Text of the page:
Evelyn Fox Keller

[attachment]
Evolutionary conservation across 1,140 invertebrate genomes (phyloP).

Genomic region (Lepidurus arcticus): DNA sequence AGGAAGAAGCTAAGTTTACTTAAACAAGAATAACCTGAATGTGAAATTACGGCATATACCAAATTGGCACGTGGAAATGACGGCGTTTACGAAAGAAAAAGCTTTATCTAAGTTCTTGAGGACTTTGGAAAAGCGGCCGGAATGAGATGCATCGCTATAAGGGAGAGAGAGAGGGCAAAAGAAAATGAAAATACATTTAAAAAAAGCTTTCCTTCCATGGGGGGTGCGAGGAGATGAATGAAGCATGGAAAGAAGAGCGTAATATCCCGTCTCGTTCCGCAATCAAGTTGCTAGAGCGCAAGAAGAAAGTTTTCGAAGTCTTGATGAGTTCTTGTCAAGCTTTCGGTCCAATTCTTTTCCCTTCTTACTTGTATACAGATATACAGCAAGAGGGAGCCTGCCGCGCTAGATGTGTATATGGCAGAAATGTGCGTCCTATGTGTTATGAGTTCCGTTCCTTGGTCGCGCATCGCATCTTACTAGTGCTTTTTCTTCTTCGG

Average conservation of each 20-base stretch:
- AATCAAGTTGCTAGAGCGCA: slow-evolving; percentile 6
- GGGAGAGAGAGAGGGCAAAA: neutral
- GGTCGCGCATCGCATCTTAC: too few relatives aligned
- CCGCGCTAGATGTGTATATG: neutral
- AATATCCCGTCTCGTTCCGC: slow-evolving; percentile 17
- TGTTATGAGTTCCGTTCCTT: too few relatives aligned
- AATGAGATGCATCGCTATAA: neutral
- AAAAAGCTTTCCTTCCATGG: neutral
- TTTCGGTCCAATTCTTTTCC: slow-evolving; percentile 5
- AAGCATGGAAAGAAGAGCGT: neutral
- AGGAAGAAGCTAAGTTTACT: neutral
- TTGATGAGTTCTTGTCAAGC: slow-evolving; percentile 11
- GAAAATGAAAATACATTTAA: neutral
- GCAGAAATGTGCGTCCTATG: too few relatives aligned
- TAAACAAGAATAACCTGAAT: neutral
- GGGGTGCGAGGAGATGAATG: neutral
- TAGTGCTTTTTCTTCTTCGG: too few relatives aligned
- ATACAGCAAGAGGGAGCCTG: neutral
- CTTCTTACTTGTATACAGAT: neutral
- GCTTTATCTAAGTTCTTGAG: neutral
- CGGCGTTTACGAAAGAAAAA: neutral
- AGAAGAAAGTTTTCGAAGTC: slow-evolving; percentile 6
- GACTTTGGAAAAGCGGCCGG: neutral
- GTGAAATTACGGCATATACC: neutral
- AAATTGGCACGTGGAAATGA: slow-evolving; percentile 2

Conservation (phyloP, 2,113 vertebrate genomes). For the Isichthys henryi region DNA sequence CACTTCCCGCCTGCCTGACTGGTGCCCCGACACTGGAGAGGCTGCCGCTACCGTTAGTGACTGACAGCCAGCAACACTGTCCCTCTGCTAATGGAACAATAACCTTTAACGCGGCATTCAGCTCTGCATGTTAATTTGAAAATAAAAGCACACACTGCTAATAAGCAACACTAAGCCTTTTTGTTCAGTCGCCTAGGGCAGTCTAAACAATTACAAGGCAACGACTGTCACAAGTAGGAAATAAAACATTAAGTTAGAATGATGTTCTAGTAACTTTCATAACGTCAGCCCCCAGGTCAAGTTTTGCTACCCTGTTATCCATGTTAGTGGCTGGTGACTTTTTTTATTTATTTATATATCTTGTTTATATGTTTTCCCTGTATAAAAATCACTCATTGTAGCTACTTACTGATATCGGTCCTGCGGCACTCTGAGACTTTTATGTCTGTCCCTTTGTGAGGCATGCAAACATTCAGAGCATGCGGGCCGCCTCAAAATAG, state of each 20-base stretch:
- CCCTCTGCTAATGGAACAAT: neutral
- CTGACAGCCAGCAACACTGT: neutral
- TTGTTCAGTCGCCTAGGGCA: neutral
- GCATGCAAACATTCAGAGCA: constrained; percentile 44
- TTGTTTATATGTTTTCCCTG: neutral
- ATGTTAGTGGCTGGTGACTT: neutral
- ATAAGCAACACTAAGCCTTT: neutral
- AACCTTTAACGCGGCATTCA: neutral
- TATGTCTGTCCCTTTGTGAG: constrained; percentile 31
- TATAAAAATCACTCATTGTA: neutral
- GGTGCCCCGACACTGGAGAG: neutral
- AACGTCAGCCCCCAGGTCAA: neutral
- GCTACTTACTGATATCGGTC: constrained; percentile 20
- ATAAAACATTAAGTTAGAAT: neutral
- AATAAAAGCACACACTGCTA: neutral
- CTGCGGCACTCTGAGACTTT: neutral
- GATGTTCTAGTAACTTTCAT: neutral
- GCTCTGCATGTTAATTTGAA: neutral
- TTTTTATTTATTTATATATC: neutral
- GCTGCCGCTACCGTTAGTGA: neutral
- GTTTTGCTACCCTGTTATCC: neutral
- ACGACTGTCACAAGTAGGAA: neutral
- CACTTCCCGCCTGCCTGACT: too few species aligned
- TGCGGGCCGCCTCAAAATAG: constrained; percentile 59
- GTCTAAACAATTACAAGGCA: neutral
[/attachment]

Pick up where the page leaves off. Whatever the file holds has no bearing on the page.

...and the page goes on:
Evelyn Fox Keller’s work in gender, biology, and the history of science led her to question the gendered metaphors and assumptions of biologists and sociologists, which often blinded them to basic scientific facts. Keller earned her PhD in physics from Harvard and explored the intersection of physics and biology before beginning research on women’s experiences in science in 1965. She interviewed women scientists, explored the ways in which science currently understood gender, and investigated scientists’ attitudes about gender going back to the beginnings of the Scientific Revolution. Keller argued that the metaphors we use to frame knowledge change the questions we ask and the way we understand our relationship to our environment, our society, and our own bodies. Similarly, thinking of the individual as the genetic and sociological base unit ignores issues of reproduction as well as sex-based differences in everything from metabolism and disease resistance to color perception. Through her extensive writing and lecturing on these issues, Keller has helped change science’s understanding of itself. She is currently professor emerita of history at MIT.
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